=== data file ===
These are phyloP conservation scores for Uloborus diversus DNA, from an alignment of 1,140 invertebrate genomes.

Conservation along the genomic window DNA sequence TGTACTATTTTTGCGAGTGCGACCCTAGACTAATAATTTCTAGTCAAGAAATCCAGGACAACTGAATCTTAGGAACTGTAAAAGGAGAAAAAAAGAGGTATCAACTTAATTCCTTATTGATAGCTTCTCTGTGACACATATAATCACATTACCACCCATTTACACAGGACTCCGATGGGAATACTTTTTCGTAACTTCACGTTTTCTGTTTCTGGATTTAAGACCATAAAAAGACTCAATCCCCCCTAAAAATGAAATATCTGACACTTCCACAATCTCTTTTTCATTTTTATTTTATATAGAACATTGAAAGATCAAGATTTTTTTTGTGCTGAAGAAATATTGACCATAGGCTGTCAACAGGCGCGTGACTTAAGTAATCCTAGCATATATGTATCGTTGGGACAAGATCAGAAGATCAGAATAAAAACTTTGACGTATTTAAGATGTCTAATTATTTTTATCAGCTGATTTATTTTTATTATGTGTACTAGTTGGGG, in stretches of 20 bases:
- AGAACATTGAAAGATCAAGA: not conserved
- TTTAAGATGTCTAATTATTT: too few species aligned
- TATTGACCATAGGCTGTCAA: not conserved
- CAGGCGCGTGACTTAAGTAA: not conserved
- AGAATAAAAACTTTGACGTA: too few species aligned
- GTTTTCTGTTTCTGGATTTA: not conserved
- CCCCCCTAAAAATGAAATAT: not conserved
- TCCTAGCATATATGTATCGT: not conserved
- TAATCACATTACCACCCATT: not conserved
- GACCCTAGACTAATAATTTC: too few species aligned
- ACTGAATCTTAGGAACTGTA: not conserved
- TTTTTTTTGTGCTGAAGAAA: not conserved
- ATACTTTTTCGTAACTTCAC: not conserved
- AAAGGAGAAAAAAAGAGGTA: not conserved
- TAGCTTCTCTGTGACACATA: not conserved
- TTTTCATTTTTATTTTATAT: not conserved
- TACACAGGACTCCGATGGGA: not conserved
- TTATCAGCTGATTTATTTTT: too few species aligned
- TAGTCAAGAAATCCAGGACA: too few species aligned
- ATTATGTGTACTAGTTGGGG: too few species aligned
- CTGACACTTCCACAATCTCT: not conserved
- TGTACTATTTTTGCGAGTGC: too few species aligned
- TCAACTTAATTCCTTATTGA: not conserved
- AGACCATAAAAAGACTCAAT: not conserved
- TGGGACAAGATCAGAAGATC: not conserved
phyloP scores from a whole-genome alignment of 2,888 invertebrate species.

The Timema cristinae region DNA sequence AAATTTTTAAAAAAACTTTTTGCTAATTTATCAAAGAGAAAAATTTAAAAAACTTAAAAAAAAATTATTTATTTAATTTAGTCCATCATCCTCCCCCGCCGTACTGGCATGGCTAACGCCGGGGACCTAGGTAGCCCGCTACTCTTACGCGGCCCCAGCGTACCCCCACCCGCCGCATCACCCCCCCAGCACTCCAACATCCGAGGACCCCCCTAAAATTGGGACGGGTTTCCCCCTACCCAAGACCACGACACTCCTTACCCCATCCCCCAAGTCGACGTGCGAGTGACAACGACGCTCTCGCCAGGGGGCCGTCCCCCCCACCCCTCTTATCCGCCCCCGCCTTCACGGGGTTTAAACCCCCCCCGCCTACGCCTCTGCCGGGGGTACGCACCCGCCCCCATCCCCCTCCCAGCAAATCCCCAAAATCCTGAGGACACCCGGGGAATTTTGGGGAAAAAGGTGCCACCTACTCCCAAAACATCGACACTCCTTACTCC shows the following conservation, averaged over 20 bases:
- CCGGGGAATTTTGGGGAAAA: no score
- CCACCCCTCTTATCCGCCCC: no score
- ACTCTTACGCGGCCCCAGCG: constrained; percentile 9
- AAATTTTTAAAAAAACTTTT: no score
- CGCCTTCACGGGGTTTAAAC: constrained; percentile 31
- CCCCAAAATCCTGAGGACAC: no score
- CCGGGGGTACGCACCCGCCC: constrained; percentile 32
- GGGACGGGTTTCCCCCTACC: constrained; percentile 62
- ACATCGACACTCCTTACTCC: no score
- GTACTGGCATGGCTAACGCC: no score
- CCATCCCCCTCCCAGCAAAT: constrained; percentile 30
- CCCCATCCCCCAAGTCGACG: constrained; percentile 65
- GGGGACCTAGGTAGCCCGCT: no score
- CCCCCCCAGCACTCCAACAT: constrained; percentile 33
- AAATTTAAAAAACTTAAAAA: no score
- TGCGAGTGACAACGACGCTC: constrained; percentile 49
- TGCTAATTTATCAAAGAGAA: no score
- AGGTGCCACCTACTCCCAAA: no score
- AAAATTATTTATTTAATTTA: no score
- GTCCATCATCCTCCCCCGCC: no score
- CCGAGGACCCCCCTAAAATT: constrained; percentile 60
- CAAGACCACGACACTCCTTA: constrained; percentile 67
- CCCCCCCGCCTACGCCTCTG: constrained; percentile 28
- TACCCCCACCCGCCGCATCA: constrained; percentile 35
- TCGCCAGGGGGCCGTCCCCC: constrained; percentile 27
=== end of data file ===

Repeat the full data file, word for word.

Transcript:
These are phyloP conservation scores for Uloborus diversus DNA, from an alignment of 1,140 invertebrate genomes.

Conservation along the genomic window DNA sequence TGTACTATTTTTGCGAGTGCGACCCTAGACTAATAATTTCTAGTCAAGAAATCCAGGACAACTGAATCTTAGGAACTGTAAAAGGAGAAAAAAAGAGGTATCAACTTAATTCCTTATTGATAGCTTCTCTGTGACACATATAATCACATTACCACCCATTTACACAGGACTCCGATGGGAATACTTTTTCGTAACTTCACGTTTTCTGTTTCTGGATTTAAGACCATAAAAAGACTCAATCCCCCCTAAAAATGAAATATCTGACACTTCCACAATCTCTTTTTCATTTTTATTTTATATAGAACATTGAAAGATCAAGATTTTTTTTGTGCTGAAGAAATATTGACCATAGGCTGTCAACAGGCGCGTGACTTAAGTAATCCTAGCATATATGTATCGTTGGGACAAGATCAGAAGATCAGAATAAAAACTTTGACGTATTTAAGATGTCTAATTATTTTTATCAGCTGATTTATTTTTATTATGTGTACTAGTTGGGG, in stretches of 20 bases:
- AGAACATTGAAAGATCAAGA: not conserved
- TTTAAGATGTCTAATTATTT: too few species aligned
- TATTGACCATAGGCTGTCAA: not conserved
- CAGGCGCGTGACTTAAGTAA: not conserved
- AGAATAAAAACTTTGACGTA: too few species aligned
- GTTTTCTGTTTCTGGATTTA: not conserved
- CCCCCCTAAAAATGAAATAT: not conserved
- TCCTAGCATATATGTATCGT: not conserved
- TAATCACATTACCACCCATT: not conserved
- GACCCTAGACTAATAATTTC: too few species aligned
- ACTGAATCTTAGGAACTGTA: not conserved
- TTTTTTTTGTGCTGAAGAAA: not conserved
- ATACTTTTTCGTAACTTCAC: not conserved
- AAAGGAGAAAAAAAGAGGTA: not conserved
- TAGCTTCTCTGTGACACATA: not conserved
- TTTTCATTTTTATTTTATAT: not conserved
- TACACAGGACTCCGATGGGA: not conserved
- TTATCAGCTGATTTATTTTT: too few species aligned
- TAGTCAAGAAATCCAGGACA: too few species aligned
- ATTATGTGTACTAGTTGGGG: too few species aligned
- CTGACACTTCCACAATCTCT: not conserved
- TGTACTATTTTTGCGAGTGC: too few species aligned
- TCAACTTAATTCCTTATTGA: not conserved
- AGACCATAAAAAGACTCAAT: not conserved
- TGGGACAAGATCAGAAGATC: not conserved
phyloP scores from a whole-genome alignment of 2,888 invertebrate species.

The Timema cristinae region DNA sequence AAATTTTTAAAAAAACTTTTTGCTAATTTATCAAAGAGAAAAATTTAAAAAACTTAAAAAAAAATTATTTATTTAATTTAGTCCATCATCCTCCCCCGCCGTACTGGCATGGCTAACGCCGGGGACCTAGGTAGCCCGCTACTCTTACGCGGCCCCAGCGTACCCCCACCCGCCGCATCACCCCCCCAGCACTCCAACATCCGAGGACCCCCCTAAAATTGGGACGGGTTTCCCCCTACCCAAGACCACGACACTCCTTACCCCATCCCCCAAGTCGACGTGCGAGTGACAACGACGCTCTCGCCAGGGGGCCGTCCCCCCCACCCCTCTTATCCGCCCCCGCCTTCACGGGGTTTAAACCCCCCCCGCCTACGCCTCTGCCGGGGGTACGCACCCGCCCCCATCCCCCTCCCAGCAAATCCCCAAAATCCTGAGGACACCCGGGGAATTTTGGGGAAAAAGGTGCCACCTACTCCCAAAACATCGACACTCCTTACTCC shows the following conservation, averaged over 20 bases:
- CCGGGGAATTTTGGGGAAAA: no score
- CCACCCCTCTTATCCGCCCC: no score
- ACTCTTACGCGGCCCCAGCG: constrained; percentile 9
- AAATTTTTAAAAAAACTTTT: no score
- CGCCTTCACGGGGTTTAAAC: constrained; percentile 31
- CCCCAAAATCCTGAGGACAC: no score
- CCGGGGGTACGCACCCGCCC: constrained; percentile 32
- GGGACGGGTTTCCCCCTACC: constrained; percentile 62
- ACATCGACACTCCTTACTCC: no score
- GTACTGGCATGGCTAACGCC: no score
- CCATCCCCCTCCCAGCAAAT: constrained; percentile 30
- CCCCATCCCCCAAGTCGACG: constrained; percentile 65
- GGGGACCTAGGTAGCCCGCT: no score
- CCCCCCCAGCACTCCAACAT: constrained; percentile 33
- AAATTTAAAAAACTTAAAAA: no score
- TGCGAGTGACAACGACGCTC: constrained; percentile 49
- TGCTAATTTATCAAAGAGAA: no score
- AGGTGCCACCTACTCCCAAA: no score
- AAAATTATTTATTTAATTTA: no score
- GTCCATCATCCTCCCCCGCC: no score
- CCGAGGACCCCCCTAAAATT: constrained; percentile 60
- CAAGACCACGACACTCCTTA: constrained; percentile 67
- CCCCCCCGCCTACGCCTCTG: constrained; percentile 28
- TACCCCCACCCGCCGCATCA: constrained; percentile 35
- TCGCCAGGGGGCCGTCCCCC: constrained; percentile 27